As an audiobooks history buff, I will say that Fischer's Washington's Crossing is one of the best listens I have encountered. In fact, I believe that this book is better heard than read, because some of the detailed asides might make for laborious reading, but are easily digested in the listening mode. This book dispels many myths about this event: the Hessians were not partying and drunk - they were on extreme alert and exhausted from it; the battle did not occur at night - but during the next day. The desperate situation of the Continental Army put the very survival of the revolution at great risk and we owe a lot to George Washington and a few thousand men who underwent extreme, unbelievable hardship to challenge British and Hessians troops that winter and spring. This is on of those books that can have a profound impact on the way you think about the United States and the legacy that we must live up to.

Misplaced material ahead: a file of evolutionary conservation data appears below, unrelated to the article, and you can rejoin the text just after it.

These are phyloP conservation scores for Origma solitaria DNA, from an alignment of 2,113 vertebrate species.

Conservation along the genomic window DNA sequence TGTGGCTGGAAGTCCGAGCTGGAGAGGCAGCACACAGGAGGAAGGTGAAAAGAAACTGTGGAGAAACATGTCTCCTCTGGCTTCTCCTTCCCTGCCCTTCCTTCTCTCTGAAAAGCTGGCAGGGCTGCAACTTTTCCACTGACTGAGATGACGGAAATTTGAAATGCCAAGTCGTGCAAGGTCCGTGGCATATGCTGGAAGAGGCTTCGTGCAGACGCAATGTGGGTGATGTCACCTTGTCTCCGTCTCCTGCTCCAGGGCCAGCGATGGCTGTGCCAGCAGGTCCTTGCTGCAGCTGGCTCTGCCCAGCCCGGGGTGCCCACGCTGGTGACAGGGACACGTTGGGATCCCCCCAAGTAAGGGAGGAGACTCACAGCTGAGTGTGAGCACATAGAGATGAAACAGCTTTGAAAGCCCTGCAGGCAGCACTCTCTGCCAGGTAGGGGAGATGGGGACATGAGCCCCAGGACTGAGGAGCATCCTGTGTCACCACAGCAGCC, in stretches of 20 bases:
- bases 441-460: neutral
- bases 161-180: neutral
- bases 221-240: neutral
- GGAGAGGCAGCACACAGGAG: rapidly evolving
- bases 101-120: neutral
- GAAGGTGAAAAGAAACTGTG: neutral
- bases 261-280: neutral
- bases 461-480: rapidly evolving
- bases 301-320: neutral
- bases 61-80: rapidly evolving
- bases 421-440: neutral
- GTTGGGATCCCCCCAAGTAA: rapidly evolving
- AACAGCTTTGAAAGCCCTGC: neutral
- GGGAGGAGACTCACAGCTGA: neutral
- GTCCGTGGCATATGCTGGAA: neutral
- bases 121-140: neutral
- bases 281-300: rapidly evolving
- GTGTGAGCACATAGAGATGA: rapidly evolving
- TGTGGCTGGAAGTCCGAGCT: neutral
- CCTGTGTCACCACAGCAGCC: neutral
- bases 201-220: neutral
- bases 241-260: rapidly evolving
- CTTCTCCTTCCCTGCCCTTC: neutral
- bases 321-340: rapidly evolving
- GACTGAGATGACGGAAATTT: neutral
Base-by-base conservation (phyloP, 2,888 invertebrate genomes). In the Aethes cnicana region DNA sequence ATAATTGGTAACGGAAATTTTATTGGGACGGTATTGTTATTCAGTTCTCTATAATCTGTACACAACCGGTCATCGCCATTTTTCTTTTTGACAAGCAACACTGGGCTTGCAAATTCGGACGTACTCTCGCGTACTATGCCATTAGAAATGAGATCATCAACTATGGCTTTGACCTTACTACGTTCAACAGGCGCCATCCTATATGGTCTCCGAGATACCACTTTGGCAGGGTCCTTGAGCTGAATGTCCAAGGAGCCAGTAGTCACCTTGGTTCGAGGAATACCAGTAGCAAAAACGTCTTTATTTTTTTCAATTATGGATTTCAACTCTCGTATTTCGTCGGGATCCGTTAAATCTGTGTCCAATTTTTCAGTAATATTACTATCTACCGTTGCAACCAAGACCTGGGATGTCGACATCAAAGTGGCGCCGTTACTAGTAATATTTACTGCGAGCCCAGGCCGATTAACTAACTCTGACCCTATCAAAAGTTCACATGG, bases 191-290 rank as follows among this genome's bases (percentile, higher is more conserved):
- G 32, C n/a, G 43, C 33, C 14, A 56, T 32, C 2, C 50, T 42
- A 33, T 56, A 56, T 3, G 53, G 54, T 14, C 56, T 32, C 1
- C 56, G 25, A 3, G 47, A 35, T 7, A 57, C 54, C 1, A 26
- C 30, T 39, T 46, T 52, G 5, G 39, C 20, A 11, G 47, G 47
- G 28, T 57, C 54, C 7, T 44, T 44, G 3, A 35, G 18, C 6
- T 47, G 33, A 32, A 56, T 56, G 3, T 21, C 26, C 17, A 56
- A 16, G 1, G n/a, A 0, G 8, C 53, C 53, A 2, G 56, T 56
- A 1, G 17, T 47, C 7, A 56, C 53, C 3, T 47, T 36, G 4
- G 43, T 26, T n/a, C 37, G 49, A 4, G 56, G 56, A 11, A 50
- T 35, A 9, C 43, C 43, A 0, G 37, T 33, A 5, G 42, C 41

The Coldest Winter is one of the better war history books I've read or heard. The author, David Halberstam, certainly did his homework, and he tells a compelling story about the incredible bravery of the soldiers fighting the cold and the enemy, and dying because the stupidity of the senior command.
Edward Herrmann is a great reader and makes the listen all the more enjoyable.
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